The Model United Nations Team at Hendrix College was awarded the Best Overall Delegation during the American Model United Nations Conference Nov. 17-20 in Chicago.

Around 80 college and universities sent 1,265 students to participate, including the several that attended from Hendrix.

The group represented Italy, one of 125 UN Member States and Observers present.

This year, five Hendrix participants took home outstanding delegation awards for their work:

Cordell Campbell and Charlie McMahon for the general assembly plenary.
Emmett Hill for the United Nations Environmental Assembly.
Sara Hoopchuk and Stephen Clark for the World Health Organization Executive Board.

Other participants, Adam Williams, Henry Edward, Graydon Carter, Aleck Bratt, Bailey Brya, Avery Waid, Elliot Anderson, Taylor Watkins, Claire Fleming, Olivia Kelley, Alex Tiller, Max Hancock and Meredith Warren, also attended the conference.

Warren, who served as the delegation’s permanent representative in charge of strategy and logistics for the delegation, first joined the team in 2016 as a sophomore.

“Barring a debate class I took at the beginning of high school, I had no substantive public speaking experience prior to taking Model UN,” she said. “At the start, I was apprehensive, but, with the help of my peers, I learned the rules of procedure for simulations and public speaking skills.”

She said by the end of her time as a first year student, she loved the team and wanted to continue her participation and was invited back by her professor to serve as a mentor her junior year.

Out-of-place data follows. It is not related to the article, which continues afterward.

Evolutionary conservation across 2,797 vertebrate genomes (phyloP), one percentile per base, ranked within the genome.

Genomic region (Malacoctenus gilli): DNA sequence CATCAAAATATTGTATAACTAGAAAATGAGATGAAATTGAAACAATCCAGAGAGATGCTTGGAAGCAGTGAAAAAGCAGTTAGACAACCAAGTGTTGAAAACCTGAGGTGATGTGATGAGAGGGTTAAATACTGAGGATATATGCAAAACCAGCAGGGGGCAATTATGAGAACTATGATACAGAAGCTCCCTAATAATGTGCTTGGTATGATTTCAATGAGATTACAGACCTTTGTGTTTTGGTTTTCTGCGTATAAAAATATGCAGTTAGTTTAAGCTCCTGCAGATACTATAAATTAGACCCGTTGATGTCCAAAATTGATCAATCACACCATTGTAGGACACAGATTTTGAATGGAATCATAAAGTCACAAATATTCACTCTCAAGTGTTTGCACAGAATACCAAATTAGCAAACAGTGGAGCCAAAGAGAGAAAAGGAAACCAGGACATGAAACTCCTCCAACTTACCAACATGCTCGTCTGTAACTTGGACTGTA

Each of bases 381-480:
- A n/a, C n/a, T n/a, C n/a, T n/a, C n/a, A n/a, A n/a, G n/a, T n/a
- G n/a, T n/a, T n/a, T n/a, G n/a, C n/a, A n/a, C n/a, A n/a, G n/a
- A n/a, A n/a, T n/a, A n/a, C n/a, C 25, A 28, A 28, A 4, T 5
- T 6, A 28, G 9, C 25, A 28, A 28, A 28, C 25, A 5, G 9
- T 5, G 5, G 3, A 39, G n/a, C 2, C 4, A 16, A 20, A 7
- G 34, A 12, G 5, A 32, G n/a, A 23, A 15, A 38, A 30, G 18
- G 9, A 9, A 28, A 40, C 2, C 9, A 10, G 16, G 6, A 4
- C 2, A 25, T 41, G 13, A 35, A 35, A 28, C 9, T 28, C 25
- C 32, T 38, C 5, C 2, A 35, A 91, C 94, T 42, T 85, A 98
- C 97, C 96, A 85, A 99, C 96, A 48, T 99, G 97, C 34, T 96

Warren said Model UN, a course offered through the department of politics and international relations, is an activity where students simulate proceedings at the UN by representing the varying member states.

“For example, this semester, we held a few in-class simulations for the UN General Assembly Third Committee, which handles [social, cultural and humanitarian affairs],” she said. “In class, each student represented an individual country and discussed items that have been on the [assembly’s] agenda in years past.”

Not only is the structure of the course unique and valuable for students who are wanting to learn about leadership, partnership and public speaking skills, Warren said, but it’s also a good opportunity for those who want to become more familiar with the United Nations system and international affairs “in general.”

“Our program here at Hendrix is particularly special because it is a course offered by the school,” she said. “In most Model UN programs throughout the country, Model UN is a student-run organization.”

Throughout her years on the team, her role has changed. Warren said she has aided students in research and simulation preparation, guided students through reviewing and editing position papers, located proper research avenues, trained students in best practices for public speaking and more, which has taught her “invaluable,” leadership skills and strengthened her relationships with her peers.

Regarding the team’s overall award, she said she believes the delegation owes their win to the “hard work and dedication of the students.”

“Because Model UN is offered as a course at Hendrix, the students have the opportunity to build in valuable practice time into their busy schedules,” Warren said. “Every year, we get a fantastic, dedicated group of students that work together to familiarize themselves with the research, policies and simulation rules. This year especially, we had amazing students who were leaders at AMUN. I am very proud of them and that their hard work was recognized.”